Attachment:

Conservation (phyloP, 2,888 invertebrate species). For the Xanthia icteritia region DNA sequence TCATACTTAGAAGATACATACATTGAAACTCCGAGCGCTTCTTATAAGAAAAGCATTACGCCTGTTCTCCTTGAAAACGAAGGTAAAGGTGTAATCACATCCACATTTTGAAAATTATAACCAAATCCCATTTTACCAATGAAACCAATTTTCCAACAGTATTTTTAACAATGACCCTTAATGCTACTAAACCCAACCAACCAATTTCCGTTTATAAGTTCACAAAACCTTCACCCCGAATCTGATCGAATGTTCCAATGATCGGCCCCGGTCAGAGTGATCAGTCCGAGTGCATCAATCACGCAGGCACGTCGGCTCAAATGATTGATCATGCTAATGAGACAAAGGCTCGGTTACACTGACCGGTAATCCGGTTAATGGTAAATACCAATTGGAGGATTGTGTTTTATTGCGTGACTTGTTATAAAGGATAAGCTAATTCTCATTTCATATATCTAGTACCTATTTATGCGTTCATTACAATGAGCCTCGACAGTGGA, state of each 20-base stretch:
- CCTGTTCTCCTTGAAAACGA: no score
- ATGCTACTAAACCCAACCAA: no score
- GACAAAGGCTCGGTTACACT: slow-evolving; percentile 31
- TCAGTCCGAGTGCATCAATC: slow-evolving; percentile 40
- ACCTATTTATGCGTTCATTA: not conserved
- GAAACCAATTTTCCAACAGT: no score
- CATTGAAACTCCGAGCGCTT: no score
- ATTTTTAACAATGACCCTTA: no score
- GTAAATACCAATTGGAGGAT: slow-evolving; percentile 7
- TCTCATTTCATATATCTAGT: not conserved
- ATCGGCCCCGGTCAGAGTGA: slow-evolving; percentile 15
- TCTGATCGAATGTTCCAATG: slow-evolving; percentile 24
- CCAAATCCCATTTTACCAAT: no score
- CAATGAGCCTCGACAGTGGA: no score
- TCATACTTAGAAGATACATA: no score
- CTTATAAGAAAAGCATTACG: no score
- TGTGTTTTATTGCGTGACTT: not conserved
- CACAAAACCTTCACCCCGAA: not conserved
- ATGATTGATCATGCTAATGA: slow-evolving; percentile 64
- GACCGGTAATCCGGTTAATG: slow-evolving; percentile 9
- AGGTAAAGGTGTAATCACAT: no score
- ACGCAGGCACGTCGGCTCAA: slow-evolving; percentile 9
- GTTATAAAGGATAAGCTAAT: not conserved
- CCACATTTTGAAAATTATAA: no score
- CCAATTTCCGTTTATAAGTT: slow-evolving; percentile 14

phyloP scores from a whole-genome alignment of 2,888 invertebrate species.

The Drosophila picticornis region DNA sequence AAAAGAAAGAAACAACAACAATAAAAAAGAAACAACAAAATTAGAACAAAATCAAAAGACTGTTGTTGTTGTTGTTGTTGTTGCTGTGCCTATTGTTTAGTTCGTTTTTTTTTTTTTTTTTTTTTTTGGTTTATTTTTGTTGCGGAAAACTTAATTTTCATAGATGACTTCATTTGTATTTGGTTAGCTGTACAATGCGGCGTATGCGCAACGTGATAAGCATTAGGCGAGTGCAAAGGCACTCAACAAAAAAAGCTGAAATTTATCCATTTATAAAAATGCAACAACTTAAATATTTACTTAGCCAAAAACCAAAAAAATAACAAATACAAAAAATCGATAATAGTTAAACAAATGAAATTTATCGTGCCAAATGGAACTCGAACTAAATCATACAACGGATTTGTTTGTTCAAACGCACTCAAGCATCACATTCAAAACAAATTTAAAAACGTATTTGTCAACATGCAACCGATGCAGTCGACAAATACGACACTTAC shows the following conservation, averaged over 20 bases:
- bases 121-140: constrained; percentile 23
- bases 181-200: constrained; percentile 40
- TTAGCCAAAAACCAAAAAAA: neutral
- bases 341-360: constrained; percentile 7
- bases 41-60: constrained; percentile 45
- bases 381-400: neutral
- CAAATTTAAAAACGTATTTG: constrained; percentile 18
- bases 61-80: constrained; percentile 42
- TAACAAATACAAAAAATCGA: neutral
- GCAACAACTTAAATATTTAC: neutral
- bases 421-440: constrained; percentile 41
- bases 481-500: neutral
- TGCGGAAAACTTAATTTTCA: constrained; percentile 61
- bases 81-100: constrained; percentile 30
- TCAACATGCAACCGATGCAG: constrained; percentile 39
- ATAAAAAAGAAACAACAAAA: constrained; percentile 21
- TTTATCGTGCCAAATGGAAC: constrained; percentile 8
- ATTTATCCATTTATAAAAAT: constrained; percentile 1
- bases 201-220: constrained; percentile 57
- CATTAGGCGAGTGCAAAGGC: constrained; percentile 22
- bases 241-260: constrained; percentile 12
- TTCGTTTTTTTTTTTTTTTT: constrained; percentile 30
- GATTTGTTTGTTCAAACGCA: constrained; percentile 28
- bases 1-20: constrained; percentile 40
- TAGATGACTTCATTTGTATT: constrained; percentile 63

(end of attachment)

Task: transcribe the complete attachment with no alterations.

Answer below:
Conservation (phyloP, 2,888 invertebrate species). For the Xanthia icteritia region DNA sequence TCATACTTAGAAGATACATACATTGAAACTCCGAGCGCTTCTTATAAGAAAAGCATTACGCCTGTTCTCCTTGAAAACGAAGGTAAAGGTGTAATCACATCCACATTTTGAAAATTATAACCAAATCCCATTTTACCAATGAAACCAATTTTCCAACAGTATTTTTAACAATGACCCTTAATGCTACTAAACCCAACCAACCAATTTCCGTTTATAAGTTCACAAAACCTTCACCCCGAATCTGATCGAATGTTCCAATGATCGGCCCCGGTCAGAGTGATCAGTCCGAGTGCATCAATCACGCAGGCACGTCGGCTCAAATGATTGATCATGCTAATGAGACAAAGGCTCGGTTACACTGACCGGTAATCCGGTTAATGGTAAATACCAATTGGAGGATTGTGTTTTATTGCGTGACTTGTTATAAAGGATAAGCTAATTCTCATTTCATATATCTAGTACCTATTTATGCGTTCATTACAATGAGCCTCGACAGTGGA, state of each 20-base stretch:
- CCTGTTCTCCTTGAAAACGA: no score
- ATGCTACTAAACCCAACCAA: no score
- GACAAAGGCTCGGTTACACT: slow-evolving; percentile 31
- TCAGTCCGAGTGCATCAATC: slow-evolving; percentile 40
- ACCTATTTATGCGTTCATTA: not conserved
- GAAACCAATTTTCCAACAGT: no score
- CATTGAAACTCCGAGCGCTT: no score
- ATTTTTAACAATGACCCTTA: no score
- GTAAATACCAATTGGAGGAT: slow-evolving; percentile 7
- TCTCATTTCATATATCTAGT: not conserved
- ATCGGCCCCGGTCAGAGTGA: slow-evolving; percentile 15
- TCTGATCGAATGTTCCAATG: slow-evolving; percentile 24
- CCAAATCCCATTTTACCAAT: no score
- CAATGAGCCTCGACAGTGGA: no score
- TCATACTTAGAAGATACATA: no score
- CTTATAAGAAAAGCATTACG: no score
- TGTGTTTTATTGCGTGACTT: not conserved
- CACAAAACCTTCACCCCGAA: not conserved
- ATGATTGATCATGCTAATGA: slow-evolving; percentile 64
- GACCGGTAATCCGGTTAATG: slow-evolving; percentile 9
- AGGTAAAGGTGTAATCACAT: no score
- ACGCAGGCACGTCGGCTCAA: slow-evolving; percentile 9
- GTTATAAAGGATAAGCTAAT: not conserved
- CCACATTTTGAAAATTATAA: no score
- CCAATTTCCGTTTATAAGTT: slow-evolving; percentile 14

phyloP scores from a whole-genome alignment of 2,888 invertebrate species.

The Drosophila picticornis region DNA sequence AAAAGAAAGAAACAACAACAATAAAAAAGAAACAACAAAATTAGAACAAAATCAAAAGACTGTTGTTGTTGTTGTTGTTGTTGCTGTGCCTATTGTTTAGTTCGTTTTTTTTTTTTTTTTTTTTTTTGGTTTATTTTTGTTGCGGAAAACTTAATTTTCATAGATGACTTCATTTGTATTTGGTTAGCTGTACAATGCGGCGTATGCGCAACGTGATAAGCATTAGGCGAGTGCAAAGGCACTCAACAAAAAAAGCTGAAATTTATCCATTTATAAAAATGCAACAACTTAAATATTTACTTAGCCAAAAACCAAAAAAATAACAAATACAAAAAATCGATAATAGTTAAACAAATGAAATTTATCGTGCCAAATGGAACTCGAACTAAATCATACAACGGATTTGTTTGTTCAAACGCACTCAAGCATCACATTCAAAACAAATTTAAAAACGTATTTGTCAACATGCAACCGATGCAGTCGACAAATACGACACTTAC shows the following conservation, averaged over 20 bases:
- bases 121-140: constrained; percentile 23
- bases 181-200: constrained; percentile 40
- TTAGCCAAAAACCAAAAAAA: neutral
- bases 341-360: constrained; percentile 7
- bases 41-60: constrained; percentile 45
- bases 381-400: neutral
- CAAATTTAAAAACGTATTTG: constrained; percentile 18
- bases 61-80: constrained; percentile 42
- TAACAAATACAAAAAATCGA: neutral
- GCAACAACTTAAATATTTAC: neutral
- bases 421-440: constrained; percentile 41
- bases 481-500: neutral
- TGCGGAAAACTTAATTTTCA: constrained; percentile 61
- bases 81-100: constrained; percentile 30
- TCAACATGCAACCGATGCAG: constrained; percentile 39
- ATAAAAAAGAAACAACAAAA: constrained; percentile 21
- TTTATCGTGCCAAATGGAAC: constrained; percentile 8
- ATTTATCCATTTATAAAAAT: constrained; percentile 1
- bases 201-220: constrained; percentile 57
- CATTAGGCGAGTGCAAAGGC: constrained; percentile 22
- bases 241-260: constrained; percentile 12
- TTCGTTTTTTTTTTTTTTTT: constrained; percentile 30
- GATTTGTTTGTTCAAACGCA: constrained; percentile 28
- bases 1-20: constrained; percentile 40
- TAGATGACTTCATTTGTATT: constrained; percentile 63